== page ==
Are Tablet Ads More Effective Than Print?

Interesting story, even if the results of the "survey" seem a little questionable. 

From TabTimes: Full story here

Tablet advertising: Are ads run on iPad and other tablets more effective?

Companies
advertise for many reasons. To create or reinforce a favorable
impression of their brand, for instance. But mainly they advertise to
sell products. Associating advertising with sales is problematic,
however. How does the advertiser really know whether an ad influenced a
purchase? And can new ad vehicles like tablets be more effective?

That need for advertising accountability resulted in magazine publisher Meredith Corp. launching its Engagement Dividend 
program, which guarantees that the advertisements in its print
magazines will boost the advertiser’s sales. The program will compare
the buying behavior of a group of panelists who read the magazines with a
complementary group that didn’t to prove that sales increased as a
result of the ads. Kimberly-Clark Corp. said this week that it will be
the first “premier advertising partner.”

Meanwhile, Affinity,
a marketing and media research company specializing in advertising
effectiveness and audience measurement, has been polling reader response
to print and digital ads and comparing the effectiveness of tablet
advertising vs. print.

"We’ve measured close to 4,000 digital ads, so we’re at the point
where we’re beginning to develop a normative database: what is the
average recall score or action score. We can put them side by side with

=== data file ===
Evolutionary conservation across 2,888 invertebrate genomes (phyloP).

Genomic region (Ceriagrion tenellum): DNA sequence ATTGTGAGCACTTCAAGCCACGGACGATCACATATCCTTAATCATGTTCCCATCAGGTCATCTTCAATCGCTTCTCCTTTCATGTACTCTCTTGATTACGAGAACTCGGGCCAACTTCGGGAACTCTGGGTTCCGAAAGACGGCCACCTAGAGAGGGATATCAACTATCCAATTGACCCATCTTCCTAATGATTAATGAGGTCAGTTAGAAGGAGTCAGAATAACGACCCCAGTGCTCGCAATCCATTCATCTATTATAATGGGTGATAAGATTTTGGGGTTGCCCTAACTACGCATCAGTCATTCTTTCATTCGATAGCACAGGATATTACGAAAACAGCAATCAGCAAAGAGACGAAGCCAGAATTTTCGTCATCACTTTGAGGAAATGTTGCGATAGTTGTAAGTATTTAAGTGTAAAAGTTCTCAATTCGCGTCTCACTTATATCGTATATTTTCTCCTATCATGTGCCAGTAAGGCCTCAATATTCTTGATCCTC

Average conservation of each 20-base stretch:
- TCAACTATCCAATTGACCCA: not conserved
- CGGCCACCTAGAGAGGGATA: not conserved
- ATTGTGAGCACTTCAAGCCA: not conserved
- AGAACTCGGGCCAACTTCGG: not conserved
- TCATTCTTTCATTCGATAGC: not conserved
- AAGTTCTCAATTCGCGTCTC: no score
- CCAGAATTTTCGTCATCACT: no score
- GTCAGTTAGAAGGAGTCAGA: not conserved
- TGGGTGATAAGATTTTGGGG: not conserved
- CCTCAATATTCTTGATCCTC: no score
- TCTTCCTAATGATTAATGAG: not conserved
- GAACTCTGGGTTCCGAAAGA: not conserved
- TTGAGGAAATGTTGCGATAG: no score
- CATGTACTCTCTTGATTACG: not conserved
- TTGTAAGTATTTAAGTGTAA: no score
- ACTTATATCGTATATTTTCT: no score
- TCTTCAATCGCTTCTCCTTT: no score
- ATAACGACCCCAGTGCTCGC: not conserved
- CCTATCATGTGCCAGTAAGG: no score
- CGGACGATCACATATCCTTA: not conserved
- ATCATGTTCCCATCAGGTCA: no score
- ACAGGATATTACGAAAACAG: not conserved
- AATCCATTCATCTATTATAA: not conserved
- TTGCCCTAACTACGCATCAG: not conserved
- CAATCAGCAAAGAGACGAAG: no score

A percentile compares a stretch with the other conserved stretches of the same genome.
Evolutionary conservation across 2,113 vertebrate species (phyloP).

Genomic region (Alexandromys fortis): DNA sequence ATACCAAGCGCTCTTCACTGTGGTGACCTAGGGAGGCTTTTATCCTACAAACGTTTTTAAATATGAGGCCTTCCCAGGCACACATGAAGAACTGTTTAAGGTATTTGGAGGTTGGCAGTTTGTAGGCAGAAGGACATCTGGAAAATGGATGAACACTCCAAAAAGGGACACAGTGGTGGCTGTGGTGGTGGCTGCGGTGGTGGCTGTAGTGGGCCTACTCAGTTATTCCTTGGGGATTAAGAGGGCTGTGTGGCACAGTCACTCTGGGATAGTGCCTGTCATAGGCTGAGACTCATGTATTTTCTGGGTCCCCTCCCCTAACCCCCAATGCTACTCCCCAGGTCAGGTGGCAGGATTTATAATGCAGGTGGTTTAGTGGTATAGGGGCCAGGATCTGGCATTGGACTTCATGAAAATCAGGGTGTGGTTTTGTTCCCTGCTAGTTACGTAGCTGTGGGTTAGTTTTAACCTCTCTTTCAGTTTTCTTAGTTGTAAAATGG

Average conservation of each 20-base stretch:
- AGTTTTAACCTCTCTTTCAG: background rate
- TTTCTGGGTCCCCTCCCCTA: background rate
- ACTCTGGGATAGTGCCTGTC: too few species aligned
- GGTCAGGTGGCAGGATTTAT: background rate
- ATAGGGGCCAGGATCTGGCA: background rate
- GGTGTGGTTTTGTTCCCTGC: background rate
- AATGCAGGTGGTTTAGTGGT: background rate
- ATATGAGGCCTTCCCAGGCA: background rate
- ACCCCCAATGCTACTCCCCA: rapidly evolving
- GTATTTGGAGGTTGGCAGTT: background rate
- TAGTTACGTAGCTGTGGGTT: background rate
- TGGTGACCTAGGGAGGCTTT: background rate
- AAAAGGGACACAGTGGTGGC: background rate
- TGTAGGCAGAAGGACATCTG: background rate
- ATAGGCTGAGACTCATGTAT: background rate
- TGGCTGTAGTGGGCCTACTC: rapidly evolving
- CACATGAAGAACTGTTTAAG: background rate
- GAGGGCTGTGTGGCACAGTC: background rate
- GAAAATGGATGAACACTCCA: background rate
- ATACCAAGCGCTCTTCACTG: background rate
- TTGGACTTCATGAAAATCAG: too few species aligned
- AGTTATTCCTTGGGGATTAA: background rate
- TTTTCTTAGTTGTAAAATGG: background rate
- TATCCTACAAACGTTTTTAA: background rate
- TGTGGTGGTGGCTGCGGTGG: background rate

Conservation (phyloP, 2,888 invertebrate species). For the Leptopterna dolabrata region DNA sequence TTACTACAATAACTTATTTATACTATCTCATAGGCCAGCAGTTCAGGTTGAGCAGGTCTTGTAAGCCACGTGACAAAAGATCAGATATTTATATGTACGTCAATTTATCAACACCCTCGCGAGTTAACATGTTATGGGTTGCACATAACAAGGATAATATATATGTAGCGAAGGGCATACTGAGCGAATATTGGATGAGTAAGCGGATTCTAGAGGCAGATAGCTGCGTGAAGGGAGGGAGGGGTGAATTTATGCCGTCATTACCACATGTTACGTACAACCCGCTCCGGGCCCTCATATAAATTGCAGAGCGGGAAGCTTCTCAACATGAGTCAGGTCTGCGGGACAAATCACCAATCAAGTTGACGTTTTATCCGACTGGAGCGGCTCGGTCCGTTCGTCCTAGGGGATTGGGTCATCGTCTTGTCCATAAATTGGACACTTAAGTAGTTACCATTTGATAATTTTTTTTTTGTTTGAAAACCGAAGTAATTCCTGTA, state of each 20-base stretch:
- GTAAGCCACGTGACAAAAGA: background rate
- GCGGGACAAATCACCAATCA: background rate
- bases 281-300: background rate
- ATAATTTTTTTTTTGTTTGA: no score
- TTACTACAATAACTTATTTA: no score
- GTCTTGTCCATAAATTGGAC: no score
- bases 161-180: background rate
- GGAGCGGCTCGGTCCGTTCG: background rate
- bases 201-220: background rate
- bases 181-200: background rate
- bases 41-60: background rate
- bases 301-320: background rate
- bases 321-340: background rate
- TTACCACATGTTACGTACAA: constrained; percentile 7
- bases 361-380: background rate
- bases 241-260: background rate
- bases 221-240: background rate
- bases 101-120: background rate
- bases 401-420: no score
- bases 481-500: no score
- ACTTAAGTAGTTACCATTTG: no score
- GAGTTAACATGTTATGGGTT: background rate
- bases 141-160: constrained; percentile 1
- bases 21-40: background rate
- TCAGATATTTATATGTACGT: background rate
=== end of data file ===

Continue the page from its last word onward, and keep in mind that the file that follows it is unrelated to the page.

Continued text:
our print numbers," said Tom Robinson, managing director at Affinity.

The company concluded that compared head to head, the net action
scores, which measure effectiveness in terms of response to the ad, are
much higher in iPad magazines than in the printed versions.

Tablet ads outpacing traditional print versions

"The ads that appear in iPads and digital tablets seem to be
outpacing and outperforming the traditional printed versions of the
ads," said Robinson. "The recall is higher but the action scores–to
make a purchase, go to a link, click to download an app–are much higher
due to the interactivity of the tablet environment," he said. "Digital
obviously offers more opportunities to respond with the interactivity,
the links built in, the videos, and that is directly reflected in the
fact that we’re getting higher reader ad effectiveness scores on the
digital side," Robinson said.

Affinity also tracks the performance of different types of ads. "It
always comes back to the creative," Robinson said. "Ads with 360-degree
views (where the reader rotates the tablet to get different views of a
car, for example) seem to be pacing at a higher rate of recall for all
digital ads, which is also outpacing all print ads. Videos and photo
galleries also do well on the action questions we ask," he said.

"The question is, is this a honeymoon effect or is this a trend over
time. As tablets become mainstream, will those recall and action scores
continue to skew higher?" he said.

Tablets are still far from mainstream, but their influence is growing quickly. Affinity’s Fall American Magazine Study
reported that the number of Americans accessing magazine-branded
content and advertising through smartphones, ereaders, tablets and other
mobile devices was up 6.2% from the spring report, to 35 million
consumers. Robinson said tablets account for most of that growth.

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